Following Part 1’s assessment of the key occurrences in the eSports industry from a business perspective in the opening six months of 2015, here’s more of the same for the latter part of the year.
Ashton Kutcher became the latest high profile investor in eSports as he joined billionaire Mark Cuban in investing in Unikrn.
Kutcher has a successful track record of investments having put money into the likes of Uber, Foursquare as well as Skype before it was purchased by Microsoft.
Daily Fantasy Sports site FanDuel gained entry into the world of eSports by purchasing AlphaDraft. FanDuel’s CEO and Co-Founder, Nigel Eccles, said of the news: “With over 200 million people globally watching eSports, AlphaDraft gives those fans a way to engage with this burgeoning entertainment product that creates an enormous opportunity for us.”
Fellow daily fantasy sports operator DraftKings staked their claim of the eSports pie with news that it’d be sponsoring six leading organisations in North America. These included Cloud9, Team SoloMid, Counter Logic Gaming, SK Gaming, CompLexity Gaming and Mousesports. The deal was brokered by WME-IMG.
Matt Kalish, DraftKings’s CRO and co-founder said: “Our partnerships with Cloud 9, TSM, CLG, SK Gaming, compLexity Gaming, and Mousesports show our strong commitment to the eSports space, and our desire to work with top teams and players to support and help grow this booming space.”
September also saw sports giant ESPN throw their hat into the eSports ring officially with a job posting going live for an eSports Editor.
October saw Activision Blizzard launch its new competitive gaming division with Steve Bornstein, the former ESPN CEO, as chairman.
Unikrn meanwhile announced its eSports integrity certification programme. CEO Rahul Sood said: “As eSports reaches a tipping point of mainstream acceptance, the legitimacy of match results is more paramount than ever.”
He added: “Advertisers, investors and fans depend on it, and that is why we’re launching a collaborative system to ensure competitive integrity and anti-cheating across all major competitions. The key here is getting all key stakeholders to the table, engaging in proactive discussions to set industry standards.”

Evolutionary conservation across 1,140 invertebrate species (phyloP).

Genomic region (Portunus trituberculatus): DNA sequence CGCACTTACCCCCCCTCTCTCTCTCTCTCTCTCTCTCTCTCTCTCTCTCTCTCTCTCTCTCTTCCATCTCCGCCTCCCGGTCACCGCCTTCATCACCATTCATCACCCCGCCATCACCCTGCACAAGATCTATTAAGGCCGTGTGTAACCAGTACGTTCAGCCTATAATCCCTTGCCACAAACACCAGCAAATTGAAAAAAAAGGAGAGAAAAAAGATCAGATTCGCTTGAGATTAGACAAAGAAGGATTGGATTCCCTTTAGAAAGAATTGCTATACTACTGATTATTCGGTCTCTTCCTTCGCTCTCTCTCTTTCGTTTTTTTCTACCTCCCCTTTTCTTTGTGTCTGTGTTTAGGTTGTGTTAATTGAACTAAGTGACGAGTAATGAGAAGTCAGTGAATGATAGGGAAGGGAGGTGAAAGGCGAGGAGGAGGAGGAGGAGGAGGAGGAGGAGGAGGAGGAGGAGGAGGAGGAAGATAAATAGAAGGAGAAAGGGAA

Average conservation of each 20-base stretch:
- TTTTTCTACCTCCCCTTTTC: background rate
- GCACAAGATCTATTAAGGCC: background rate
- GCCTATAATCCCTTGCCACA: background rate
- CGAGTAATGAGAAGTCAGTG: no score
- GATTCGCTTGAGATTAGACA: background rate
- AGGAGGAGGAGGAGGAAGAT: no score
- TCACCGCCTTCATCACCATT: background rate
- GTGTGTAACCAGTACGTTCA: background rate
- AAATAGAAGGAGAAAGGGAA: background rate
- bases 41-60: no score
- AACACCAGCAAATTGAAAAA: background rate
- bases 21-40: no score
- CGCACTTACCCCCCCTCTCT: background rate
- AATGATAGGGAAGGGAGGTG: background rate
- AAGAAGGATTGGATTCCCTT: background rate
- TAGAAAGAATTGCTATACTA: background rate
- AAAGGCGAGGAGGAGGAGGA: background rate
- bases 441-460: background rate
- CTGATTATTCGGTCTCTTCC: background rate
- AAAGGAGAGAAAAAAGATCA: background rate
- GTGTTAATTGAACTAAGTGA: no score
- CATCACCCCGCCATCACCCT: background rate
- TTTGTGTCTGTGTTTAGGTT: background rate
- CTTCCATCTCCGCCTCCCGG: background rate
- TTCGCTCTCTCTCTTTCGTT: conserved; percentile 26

A somewhat historical moment in the UK took place with the BBC live-streaming the League of Legends World Championship quarter finals from Wembley Arena.
Leigh Smith, a popular eSports commentator, said: “I’m delighted to be part of the BBC’s coverage at Wembley Arena. The World Championships has been amazing so far and it’s great to see the BBC getting involved and raising awareness of eSports in the UK.”
MTG continued its industry acquisitions with the purchase of Swedish eSports giants DreamHack. DreamHack is a major eSports player, and the organiser of the largest digital festivals worldwide DreamHack Summer and DreamHack Winter. The value of the deal was a reported $28m (£18.8m).
November also witnessed the launch of Team Unikrn, the first professional all female eSports team. The team comprised of players from across Europe compete in Counter Strike: Global Offensive. Team member, Melania Mylioti, told SBC: “We expect eSports will continue to mature and more women will jump in, we’re ready for them when they do!”
EA announced a new division in December focussed purely on eSports with Peter Moore in charge.
The final month of the year also brought the big news that broadcasting giant Turner are planning to launch a Counter Strike: Global Offensive televised league in 2016.
Whilst dates are yet to be confirmed it’s been revealed that the league will be available to watch on TBS, and Network President and Chief Creative Officer for Turner, Kevin Reilly said: “The level of rabid fandom and engagement that we see in this world is extraordinary and we aim to up the experience for both the players and fans alike and provide a cutting-edge live experience on both linear and digital TBS platforms.”
So there you have it, that’s a wrap on eSports business in 2015.
Many industry insiders are of the opinion that 2016 looks set to be an even bigger year for the sport, and with big backers such as Coca Cola and Red Bull continuing to invest heavily, not to mention TBS’s decision to televise a league, it doesn’t look a bad bet.